Immediately south of the Dalmor cairns on the B871
The weather was glorious and after pulling over onto the grass verge I hopped over the metal field gate and headed towards the chambered cairn. A farmer was in the next field harvesting his crop and he didn’t seem concerned about me being there.
Despite being in the far north of Scotland with its miles upon miles of bleak (in a nice sort of way) moorland this glen is surprisingly well cultivated.
Although ruined, the cairn still has two stones stood upright and a 3rd stone laying flat on the ground. There are many stones sticking out of the grass.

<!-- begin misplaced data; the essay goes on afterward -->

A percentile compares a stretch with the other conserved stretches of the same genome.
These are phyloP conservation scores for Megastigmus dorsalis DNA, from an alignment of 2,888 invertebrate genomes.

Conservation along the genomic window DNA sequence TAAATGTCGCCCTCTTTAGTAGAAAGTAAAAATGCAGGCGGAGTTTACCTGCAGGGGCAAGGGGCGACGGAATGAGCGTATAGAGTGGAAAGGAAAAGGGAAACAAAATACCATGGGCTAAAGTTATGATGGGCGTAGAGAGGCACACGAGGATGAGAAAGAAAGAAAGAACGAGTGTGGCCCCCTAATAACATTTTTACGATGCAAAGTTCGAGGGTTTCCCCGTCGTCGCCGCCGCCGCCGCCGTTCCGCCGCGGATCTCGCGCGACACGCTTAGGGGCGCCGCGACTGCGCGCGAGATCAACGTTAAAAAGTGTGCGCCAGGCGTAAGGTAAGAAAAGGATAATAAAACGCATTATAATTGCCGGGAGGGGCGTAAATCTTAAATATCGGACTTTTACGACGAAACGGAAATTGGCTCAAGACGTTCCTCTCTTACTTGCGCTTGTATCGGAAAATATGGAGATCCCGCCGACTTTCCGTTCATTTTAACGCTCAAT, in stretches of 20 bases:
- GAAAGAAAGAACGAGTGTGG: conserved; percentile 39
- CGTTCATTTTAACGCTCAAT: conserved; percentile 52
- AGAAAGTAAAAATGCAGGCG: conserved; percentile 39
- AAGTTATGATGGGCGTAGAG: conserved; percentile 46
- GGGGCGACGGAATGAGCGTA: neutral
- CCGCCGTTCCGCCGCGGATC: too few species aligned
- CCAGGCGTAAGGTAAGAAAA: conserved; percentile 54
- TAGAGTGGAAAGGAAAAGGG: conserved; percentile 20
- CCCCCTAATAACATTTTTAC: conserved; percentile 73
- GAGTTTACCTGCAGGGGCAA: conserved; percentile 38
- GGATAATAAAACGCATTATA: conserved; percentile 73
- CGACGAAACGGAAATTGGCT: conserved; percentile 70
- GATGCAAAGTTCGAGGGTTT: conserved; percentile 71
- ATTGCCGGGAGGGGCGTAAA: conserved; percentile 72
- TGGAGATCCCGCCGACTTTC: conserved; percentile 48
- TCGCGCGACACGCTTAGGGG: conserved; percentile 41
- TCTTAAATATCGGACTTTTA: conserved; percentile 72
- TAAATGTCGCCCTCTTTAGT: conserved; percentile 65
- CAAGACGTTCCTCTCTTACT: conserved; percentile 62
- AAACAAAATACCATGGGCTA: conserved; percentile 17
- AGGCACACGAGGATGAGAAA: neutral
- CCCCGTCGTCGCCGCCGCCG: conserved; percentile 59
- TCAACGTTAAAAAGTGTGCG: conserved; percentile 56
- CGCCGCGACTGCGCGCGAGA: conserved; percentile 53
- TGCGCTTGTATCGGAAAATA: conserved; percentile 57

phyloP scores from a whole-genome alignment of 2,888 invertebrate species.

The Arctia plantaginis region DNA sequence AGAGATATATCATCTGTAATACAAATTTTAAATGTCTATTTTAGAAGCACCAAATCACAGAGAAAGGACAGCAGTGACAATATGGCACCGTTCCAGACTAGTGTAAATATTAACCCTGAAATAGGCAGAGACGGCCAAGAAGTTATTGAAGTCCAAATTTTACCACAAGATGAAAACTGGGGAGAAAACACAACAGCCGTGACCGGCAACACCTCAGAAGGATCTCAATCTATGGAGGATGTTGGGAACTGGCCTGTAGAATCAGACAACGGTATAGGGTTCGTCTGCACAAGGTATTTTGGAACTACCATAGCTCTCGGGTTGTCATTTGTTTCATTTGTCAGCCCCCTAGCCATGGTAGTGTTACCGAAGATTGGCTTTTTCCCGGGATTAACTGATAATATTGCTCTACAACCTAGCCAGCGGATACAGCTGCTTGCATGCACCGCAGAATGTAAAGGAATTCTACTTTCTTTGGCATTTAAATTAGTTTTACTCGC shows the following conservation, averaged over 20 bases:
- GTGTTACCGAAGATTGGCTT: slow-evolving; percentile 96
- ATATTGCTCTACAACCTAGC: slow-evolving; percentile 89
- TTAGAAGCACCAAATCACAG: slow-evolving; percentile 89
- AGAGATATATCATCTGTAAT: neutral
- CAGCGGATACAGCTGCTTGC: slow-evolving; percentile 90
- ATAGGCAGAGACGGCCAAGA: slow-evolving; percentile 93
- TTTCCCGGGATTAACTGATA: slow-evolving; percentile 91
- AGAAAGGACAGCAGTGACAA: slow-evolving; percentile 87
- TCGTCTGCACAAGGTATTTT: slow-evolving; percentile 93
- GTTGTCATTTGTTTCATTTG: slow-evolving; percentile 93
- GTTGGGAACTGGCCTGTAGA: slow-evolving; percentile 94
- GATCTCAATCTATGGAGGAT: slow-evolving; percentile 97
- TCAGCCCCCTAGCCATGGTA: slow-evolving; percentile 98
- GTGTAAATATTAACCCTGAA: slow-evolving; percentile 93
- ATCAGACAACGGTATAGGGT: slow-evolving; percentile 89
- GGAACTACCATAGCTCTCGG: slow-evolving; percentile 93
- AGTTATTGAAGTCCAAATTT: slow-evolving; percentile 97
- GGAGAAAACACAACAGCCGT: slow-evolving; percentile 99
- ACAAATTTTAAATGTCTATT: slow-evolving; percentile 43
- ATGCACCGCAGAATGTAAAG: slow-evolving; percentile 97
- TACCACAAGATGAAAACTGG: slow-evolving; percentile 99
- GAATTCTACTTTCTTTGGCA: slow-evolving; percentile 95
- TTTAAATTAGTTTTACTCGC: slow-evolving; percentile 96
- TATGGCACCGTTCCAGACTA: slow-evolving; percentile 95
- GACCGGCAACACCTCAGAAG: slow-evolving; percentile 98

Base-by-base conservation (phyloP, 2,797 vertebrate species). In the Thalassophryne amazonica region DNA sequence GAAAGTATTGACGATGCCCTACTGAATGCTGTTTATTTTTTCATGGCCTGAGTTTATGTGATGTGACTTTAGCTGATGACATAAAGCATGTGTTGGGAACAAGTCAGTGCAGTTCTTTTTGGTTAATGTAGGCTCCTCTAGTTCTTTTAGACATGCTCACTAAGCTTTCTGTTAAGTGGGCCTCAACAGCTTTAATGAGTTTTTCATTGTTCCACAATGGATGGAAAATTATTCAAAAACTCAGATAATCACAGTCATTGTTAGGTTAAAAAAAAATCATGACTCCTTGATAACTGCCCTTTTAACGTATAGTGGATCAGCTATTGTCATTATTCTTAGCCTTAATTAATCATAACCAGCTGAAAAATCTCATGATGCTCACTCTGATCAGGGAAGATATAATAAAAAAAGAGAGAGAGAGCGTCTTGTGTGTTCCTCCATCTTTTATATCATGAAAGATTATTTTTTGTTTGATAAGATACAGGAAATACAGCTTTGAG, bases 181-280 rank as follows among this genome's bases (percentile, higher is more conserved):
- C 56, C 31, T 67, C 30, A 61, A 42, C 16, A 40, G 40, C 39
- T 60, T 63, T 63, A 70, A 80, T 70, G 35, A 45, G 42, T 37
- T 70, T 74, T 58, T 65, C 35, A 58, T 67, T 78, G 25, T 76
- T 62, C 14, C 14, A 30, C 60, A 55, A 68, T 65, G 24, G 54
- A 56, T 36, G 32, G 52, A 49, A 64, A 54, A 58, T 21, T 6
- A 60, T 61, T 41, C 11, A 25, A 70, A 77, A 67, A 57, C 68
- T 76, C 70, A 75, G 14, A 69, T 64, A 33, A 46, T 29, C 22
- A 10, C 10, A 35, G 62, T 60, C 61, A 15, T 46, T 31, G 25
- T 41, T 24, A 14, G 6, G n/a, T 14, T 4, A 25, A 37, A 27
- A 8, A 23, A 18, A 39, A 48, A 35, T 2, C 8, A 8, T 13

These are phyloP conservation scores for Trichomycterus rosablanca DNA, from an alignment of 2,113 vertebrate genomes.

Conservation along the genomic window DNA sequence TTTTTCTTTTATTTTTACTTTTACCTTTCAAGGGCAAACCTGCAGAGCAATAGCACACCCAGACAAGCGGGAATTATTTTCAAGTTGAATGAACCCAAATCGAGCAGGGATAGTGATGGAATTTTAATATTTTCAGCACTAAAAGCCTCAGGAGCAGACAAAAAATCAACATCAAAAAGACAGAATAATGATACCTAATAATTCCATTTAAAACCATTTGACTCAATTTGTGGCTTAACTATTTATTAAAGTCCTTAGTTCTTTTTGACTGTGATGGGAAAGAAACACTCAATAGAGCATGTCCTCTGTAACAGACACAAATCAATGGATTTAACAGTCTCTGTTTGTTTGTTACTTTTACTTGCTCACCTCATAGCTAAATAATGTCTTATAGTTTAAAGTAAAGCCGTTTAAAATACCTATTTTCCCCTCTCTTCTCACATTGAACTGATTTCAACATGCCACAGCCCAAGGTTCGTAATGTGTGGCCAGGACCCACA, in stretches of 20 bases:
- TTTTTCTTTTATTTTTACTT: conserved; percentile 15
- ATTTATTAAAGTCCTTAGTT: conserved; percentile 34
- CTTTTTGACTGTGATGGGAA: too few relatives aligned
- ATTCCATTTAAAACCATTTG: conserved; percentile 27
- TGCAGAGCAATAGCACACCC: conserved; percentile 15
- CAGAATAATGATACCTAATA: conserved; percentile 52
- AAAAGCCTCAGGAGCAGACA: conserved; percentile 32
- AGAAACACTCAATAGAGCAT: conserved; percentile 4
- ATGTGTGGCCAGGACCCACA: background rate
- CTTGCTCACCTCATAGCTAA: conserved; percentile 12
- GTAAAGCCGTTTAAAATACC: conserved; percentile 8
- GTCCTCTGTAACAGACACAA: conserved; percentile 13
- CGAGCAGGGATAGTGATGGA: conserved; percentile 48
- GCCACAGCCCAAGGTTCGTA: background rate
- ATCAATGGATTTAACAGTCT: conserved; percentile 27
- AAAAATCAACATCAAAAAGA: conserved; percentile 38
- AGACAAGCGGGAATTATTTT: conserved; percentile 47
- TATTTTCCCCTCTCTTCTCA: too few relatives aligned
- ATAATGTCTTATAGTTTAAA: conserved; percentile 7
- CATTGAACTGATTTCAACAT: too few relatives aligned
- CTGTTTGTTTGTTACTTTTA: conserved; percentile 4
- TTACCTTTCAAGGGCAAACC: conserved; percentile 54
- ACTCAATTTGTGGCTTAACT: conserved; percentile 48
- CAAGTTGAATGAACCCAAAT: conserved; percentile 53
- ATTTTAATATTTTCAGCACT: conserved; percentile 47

This is a lovely spot for a cairn, overlooking a bend in the river Naver.
When I got back to the car Karen was looking through my binoculars and pointing. There, on a nearby telegraph pole was a large eagle. Wow, what a sight! You just have to love Scotland.
If you are in the area checking out the many prehistoric sites along the B871 / parallel minor road then you could do worse than to visit this one. Not a huge amount to see but the setting s delightful.
‘A natural knoll which has been enhanced to form a central cairn, identified by a scattering of stones over an area with a diameter of 24m. Three large flat elongated stone slabs provide evidence of a chamber’